Four Keys to Understanding Uncertainty

Barry Ritholtz has an interesting piece on uncertainty:

From the investor’s perspective, markets require uncertainty to function. Indeed, they thrive on doubt, imperfect information and a lack of consensus. Uncertainty drives the market’s price-discovery mechanism. Investing requires differences of opinion, for when there is broad agreement about an asset’s fair value, trading volume falls.

Without uncertainty, who would take the opposite side of your trade?

People don’t take the opposite side of your position because they are more or less certain about the future. It has nothing to do with uncertainty. It is all about differences in expectations, time frame of operation and market approach.

My take on uncertainty:

1) Uncertainty is always subjective. It is a state of mind that is derived from a mix of objective data, emotions and personal experience. To say that the market is always equally uncertain is to say that mood is always the same. It is not. It constantly changes.

If the perceived uncertainty is always the same, earnings reports would not have such huge impact on prices. We all know that this is not the case. In many cases, earnings reports provide new data that changes market expectations and therefore prices. Options premium is higher before earnings exactly because uncertainty is higher.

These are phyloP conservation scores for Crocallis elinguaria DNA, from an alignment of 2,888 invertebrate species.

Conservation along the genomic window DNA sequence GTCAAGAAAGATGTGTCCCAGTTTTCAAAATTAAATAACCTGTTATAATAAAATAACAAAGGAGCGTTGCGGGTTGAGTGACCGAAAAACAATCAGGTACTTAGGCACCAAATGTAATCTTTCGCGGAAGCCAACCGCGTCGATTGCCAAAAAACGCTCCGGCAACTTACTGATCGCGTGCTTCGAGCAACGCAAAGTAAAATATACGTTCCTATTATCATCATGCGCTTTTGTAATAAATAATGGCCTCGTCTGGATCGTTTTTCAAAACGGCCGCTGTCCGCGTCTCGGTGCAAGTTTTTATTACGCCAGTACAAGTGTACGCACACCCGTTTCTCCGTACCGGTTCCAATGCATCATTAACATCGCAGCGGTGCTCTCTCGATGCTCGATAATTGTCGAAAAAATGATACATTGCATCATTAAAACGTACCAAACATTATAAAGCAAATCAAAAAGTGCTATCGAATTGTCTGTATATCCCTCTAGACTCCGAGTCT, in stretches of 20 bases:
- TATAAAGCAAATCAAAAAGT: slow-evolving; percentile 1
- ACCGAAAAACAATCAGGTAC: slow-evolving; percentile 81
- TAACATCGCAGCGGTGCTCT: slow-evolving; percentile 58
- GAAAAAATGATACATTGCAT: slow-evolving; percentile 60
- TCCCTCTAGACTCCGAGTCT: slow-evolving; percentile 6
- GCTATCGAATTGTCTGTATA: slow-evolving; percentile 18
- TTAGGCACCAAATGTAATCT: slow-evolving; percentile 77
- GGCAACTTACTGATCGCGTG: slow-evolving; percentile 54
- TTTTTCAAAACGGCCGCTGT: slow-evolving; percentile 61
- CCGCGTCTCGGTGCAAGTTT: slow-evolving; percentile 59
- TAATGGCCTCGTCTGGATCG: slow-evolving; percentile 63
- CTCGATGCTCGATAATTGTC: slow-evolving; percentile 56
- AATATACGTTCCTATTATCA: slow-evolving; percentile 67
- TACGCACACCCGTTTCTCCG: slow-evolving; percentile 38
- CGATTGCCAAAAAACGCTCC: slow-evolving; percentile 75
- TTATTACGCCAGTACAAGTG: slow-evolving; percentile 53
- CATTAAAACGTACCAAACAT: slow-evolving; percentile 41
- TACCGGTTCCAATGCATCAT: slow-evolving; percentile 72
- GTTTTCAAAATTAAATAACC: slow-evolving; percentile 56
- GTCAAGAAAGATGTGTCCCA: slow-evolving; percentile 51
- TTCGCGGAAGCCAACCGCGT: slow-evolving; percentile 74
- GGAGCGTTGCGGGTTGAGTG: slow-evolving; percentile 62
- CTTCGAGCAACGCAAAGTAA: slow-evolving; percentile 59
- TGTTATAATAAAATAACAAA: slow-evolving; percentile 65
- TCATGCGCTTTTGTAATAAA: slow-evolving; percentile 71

2) Uncertainty has become a synonym for bad mood in our everyday life.

The future is always uncertain, but our perceptions of the future vary. And perceptions define actions. Actions (supply and demand) define prices. Somehow uncertainty is used with a highly negative connotation in our everyday life. It is a game of words. Just like the weather people always say that there is a 30% chance of rain and never that there is 70% chance of sun.

3) Uncertainty is basically another word for market sentiment. High levels of perceived uncertainty (bad mood) and high levels of perceived certainty (good mood) have historically been good contrarian indicators, IF your investing horizon is long enough.

4) There are different types of uncertainty.

There is an economic uncertainty. Uncertainty leads to a decline in economic activity. Less people are hired. Old machines and software licences are used longer. Investments are cut. This is what it has been happening in Europe for 2 years.

There is market uncertainty that impacts volatility. When correlation is close to 1.0 (another way to say that stocks move together disregarding of their individual characteristics), uncertainty is perceived as high. It leads to choppy environment that market timers prefer to sit out in order to preserve monetary and mental capital. Perceptions define reality.

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